2004-2010 Toyota Sienna: problems, engine, what to look for

October 02, 2021
Toyota engineer Yuji Yokoya was tasked with redesigning the 2004 Sienna for the North American market.
2007 Toyota Sienna 2007 Toyota Sienna.
To understand what North American minivan owners need, Yokoya drove the vehicle all over Canada, the U.S. and Mexico. This experience has been vital in improving the Sienna. As a result, the 2004-2010 Sienna is larger, more maneuverable and offers more storage compartments, cargo space and many other improvements. The Toyota Sienna comes with front- or all-wheel drive in a 7- or 8-passenger configuration. Overall, it's a good minivan with solid powertrain, but there have been some problems to watch out for.

Reported problems: Several owners mentioned problems with the sliding doors. According to the Toyota bulletin POL12-02, the warranty for the Rear Sliding Door Latch Assemblies and Power Sliding Door Cable Assembly has been extended for some models to 9 years or 120,000 miles for certain Toyota Sienna models.
We found several Youtube videos on power sliding door cable repair. The repair is not easy but doable. If you are buying a used Toyota Sienna, the model with manual sliding doors is a preferred choice, as more power options means more expensive repairs. Here are a few videos on sliding door lock actuator motor repair/replacement.
In general, keeping the sliding door rails clean and lubricating the moving parts that need to be lubricated will help to avoid expensive repairs.
The front door checker's mounting panel spot welds can become detached. Toyota has issued a warranty extension. If out of warranty, the repair is quite expensive. Watch YouTube videos on the subject. The symptom of this problem is a loud popping noise when opening the driver's or the front passenger's door.
2007 Toyota Sienna interior The interior of 2007 Toyota Sienna.
When buying a used Toyota Sienna, both front door checkers must be inspected carefully.

Many owners have reported cracks in the dashboard at higher mileage. This thread discusses the issue and possible fixes.

Exhaust leaks have also been mentioned. A local muffler shop is the best place to go for these types of repairs, as they can weld/repair damaged portion instead of replacing with expensive parts.

Leaking valve cover gaskets at higher mileage are not uncommon. Read more: When does the valve cover gasket need to be replaced?

Oil cooler lines in the 2007-2010 models are another common source of leaks. Toyota has issued the Warranty Enhancement Program ZE2 to address the problem. Read more in this forum.

There are many reports that a failed ignition coil can cause the engine to run rough and the Check Engine light to come on. Further diagnostics may show trouble codes P0351-P0356. Ignition coils for the cylinders 2, 4 and 6 are located in the front of the engine and are easy to replace. The ignition coils 1, 3 and 5 are located at the rear cylinder bank under the intake manifold that will have to be removed to get access to rear coils. If one of the ignition coils need to be replaced, it might be a good idea to change all the spark plugs as well if they are old. The repair shop may charge 2.6-3 hours labor plus the parts to replace all 6 spark plugs. It's recommended to use Toyota original parts for repairs.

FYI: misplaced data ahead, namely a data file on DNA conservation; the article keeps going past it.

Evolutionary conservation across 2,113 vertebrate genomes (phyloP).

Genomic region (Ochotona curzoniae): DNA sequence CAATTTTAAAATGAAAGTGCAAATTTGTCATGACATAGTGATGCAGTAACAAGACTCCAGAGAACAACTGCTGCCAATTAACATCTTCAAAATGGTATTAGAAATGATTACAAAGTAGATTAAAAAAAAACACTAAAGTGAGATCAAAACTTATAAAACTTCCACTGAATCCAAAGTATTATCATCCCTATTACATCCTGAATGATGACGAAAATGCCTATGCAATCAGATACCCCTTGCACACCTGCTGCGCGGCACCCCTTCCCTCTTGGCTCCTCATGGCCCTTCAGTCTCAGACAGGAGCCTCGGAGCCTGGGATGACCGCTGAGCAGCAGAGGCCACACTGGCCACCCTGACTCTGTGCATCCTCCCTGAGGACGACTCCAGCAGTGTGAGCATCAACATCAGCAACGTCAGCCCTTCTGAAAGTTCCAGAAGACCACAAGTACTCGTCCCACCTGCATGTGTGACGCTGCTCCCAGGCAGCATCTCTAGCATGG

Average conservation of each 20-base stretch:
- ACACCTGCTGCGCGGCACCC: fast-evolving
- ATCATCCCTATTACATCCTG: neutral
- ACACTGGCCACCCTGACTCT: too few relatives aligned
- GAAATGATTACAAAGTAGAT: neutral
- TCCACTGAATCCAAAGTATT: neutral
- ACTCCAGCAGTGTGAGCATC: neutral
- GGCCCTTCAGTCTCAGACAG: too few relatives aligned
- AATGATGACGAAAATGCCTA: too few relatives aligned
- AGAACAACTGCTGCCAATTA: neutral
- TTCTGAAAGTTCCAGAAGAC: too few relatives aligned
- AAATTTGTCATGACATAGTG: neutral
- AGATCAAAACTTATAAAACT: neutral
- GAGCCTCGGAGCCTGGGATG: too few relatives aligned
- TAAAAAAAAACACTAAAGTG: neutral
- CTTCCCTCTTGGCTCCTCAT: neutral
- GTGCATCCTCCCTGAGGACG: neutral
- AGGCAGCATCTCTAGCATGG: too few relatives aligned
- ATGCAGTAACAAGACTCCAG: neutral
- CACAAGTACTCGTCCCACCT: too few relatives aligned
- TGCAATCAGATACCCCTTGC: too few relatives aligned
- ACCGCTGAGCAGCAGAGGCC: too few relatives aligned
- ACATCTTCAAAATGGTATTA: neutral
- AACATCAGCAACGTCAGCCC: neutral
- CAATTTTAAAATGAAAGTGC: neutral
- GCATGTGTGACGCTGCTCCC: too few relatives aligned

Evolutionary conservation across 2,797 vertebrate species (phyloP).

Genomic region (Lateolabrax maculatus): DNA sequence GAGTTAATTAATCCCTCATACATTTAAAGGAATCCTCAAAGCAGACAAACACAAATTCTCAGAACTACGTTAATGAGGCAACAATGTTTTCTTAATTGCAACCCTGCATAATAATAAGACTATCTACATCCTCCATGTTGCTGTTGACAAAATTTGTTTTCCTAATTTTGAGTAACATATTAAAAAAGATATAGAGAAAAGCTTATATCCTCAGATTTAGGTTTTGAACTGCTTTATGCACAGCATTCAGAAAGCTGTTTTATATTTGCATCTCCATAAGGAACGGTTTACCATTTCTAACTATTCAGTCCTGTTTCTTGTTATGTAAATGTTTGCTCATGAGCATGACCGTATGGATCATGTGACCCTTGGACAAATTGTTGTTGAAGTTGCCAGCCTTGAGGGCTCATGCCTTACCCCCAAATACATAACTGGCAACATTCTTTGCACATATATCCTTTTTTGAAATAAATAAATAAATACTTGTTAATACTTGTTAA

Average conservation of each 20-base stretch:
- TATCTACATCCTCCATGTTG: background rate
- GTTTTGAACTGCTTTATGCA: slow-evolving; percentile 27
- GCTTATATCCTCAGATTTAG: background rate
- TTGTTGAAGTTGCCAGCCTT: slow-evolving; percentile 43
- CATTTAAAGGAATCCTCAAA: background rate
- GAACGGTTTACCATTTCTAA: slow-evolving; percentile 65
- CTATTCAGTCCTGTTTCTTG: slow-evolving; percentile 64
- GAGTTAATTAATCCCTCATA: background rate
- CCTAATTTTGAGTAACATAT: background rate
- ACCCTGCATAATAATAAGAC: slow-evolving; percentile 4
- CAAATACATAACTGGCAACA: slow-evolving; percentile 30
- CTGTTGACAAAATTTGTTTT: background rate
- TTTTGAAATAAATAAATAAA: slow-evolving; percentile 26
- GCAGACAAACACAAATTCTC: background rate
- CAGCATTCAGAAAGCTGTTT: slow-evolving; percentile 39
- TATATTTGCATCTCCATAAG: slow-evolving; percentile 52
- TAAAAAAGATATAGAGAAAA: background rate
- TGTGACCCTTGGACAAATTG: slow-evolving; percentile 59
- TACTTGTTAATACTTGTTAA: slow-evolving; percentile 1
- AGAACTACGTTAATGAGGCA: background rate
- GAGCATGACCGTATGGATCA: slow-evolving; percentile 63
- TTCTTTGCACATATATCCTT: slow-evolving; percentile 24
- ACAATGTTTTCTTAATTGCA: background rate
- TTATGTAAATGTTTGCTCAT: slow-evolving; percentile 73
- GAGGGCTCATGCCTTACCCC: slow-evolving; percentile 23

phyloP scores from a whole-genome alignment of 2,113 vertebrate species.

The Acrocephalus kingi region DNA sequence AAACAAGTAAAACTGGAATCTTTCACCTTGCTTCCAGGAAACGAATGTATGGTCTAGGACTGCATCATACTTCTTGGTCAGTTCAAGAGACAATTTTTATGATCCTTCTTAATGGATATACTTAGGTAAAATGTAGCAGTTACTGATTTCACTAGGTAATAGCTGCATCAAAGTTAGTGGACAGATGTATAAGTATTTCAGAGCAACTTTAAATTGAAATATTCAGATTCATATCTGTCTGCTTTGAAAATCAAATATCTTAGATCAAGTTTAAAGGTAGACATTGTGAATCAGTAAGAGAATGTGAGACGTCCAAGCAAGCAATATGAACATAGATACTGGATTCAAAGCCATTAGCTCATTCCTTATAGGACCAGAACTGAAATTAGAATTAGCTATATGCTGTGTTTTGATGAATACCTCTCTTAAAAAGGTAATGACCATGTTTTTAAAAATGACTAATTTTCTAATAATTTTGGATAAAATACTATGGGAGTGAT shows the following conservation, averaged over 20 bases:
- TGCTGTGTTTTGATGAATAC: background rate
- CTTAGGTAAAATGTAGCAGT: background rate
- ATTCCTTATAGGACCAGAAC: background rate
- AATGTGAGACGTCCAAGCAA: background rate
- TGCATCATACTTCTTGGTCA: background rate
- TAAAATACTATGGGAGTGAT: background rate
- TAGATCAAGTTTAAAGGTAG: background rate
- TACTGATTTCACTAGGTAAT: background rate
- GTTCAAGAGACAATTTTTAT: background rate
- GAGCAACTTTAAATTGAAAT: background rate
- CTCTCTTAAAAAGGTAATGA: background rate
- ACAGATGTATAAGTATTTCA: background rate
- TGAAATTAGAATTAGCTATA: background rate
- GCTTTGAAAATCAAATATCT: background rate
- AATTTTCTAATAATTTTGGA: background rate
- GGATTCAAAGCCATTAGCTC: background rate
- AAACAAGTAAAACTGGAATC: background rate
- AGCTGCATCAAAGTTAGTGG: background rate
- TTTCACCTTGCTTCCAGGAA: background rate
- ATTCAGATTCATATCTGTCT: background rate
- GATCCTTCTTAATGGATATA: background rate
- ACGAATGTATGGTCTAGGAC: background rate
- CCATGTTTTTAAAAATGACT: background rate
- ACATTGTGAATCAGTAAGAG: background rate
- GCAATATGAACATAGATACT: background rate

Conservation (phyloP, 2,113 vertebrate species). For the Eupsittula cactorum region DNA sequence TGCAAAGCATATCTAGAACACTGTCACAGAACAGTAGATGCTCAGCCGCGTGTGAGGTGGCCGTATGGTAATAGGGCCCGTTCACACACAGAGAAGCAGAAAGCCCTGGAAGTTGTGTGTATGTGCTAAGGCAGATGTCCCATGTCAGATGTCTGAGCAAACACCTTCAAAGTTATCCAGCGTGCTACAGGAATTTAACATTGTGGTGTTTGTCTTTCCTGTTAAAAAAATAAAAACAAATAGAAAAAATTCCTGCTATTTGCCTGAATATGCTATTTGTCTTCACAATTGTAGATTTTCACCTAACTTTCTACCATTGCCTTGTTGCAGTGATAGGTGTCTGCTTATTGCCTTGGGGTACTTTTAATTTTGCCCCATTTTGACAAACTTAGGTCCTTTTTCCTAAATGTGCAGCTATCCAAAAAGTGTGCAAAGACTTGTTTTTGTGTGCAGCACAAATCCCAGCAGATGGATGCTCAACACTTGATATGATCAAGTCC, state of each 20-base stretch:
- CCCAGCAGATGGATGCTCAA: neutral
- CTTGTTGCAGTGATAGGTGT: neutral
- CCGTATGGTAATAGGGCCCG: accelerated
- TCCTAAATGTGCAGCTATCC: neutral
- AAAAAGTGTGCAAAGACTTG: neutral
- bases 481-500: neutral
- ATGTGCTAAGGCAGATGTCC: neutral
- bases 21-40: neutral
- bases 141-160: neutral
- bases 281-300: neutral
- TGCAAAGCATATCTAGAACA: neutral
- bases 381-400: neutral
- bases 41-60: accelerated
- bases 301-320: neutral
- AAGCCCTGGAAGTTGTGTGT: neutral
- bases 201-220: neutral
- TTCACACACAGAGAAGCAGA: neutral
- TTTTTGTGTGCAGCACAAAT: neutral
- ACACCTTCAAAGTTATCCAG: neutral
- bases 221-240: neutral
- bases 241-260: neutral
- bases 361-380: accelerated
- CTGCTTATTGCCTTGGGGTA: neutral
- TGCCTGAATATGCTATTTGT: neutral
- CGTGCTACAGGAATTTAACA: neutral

2007 Toyota Sienna: seats folded With seats folded, the Sienna offers 148.9 cu. ft of cargo space.

Several owners mentioned replacing a leaking steering rack. With an aftermarket part, the repair may cost $400-$650. The intermediate steering shaft can fail too. The part is about $180-$370, plus $90-$220 to replace. A bad steering rack or intermediate shaft can cause a rattling noise in the steering when driving on a rough road.

Engine: The only powertrain choice is a transversely-mounted V6 with a 5-speed automatic transmission. The 2004-2006 Sienna has a 230-hp 3.3L V6 (3MZ-FE). For 2007, the Sienna received a 266-hp 3.5L V6 (2GR-FE). The 2007 FWD Sienna is rated at 17/24 mpg city highway. This means that on a long highway trip, you can get up to 440 miles (708 km) on a 20-gallon (75.7 liters) tank of gas.
The 3.3L V6 engine (3MZ) in the 2004-2006 Sienna has a timing belt that must be replaced every 90,000 miles. Replacing a timing belt with a water pump may cost from $690 to $940. The 3.5L V6 (2GR) in the 2007-2010 Sienna has a maintenance-free timing chain. Read more: When does the timing chain need to be replaced?

What to look for when buying a used Toyota Sienna: If it's the 2004-2006 Sienna, check the service or vehicle history records (if available) to see if the timing belt has been replaced. It's also good to know if the vehicle has been maintained regularly in the past. Check the NHTSA website for recalls that have not yet been completed. When checking at the dealer's lot, check the area of the front door strikers for broken welding spots. Watch out for leaks under the hood. A low coolant or engine oil level or the smell of oil/coolant under the hood should warrant further investigation for possible leaks. Watch out for uneven tire wear. Test all electrical accessories, try if the sliding doors are opening and closing properly. Test the heater and the A/C. Watch out for warning lights staying on on the dash after the engine is started. The blue smoke from the exhaust is a sign of engine problems. When test driving, the transmission should shift smoothly without delays or slipping. See if the vehicle holds the straight line well. A rattling noise felt in the steering when driving slowly on a rough road, indicates possible problems with steering parts, such as the steering rack or the intermediate shaft U-joints.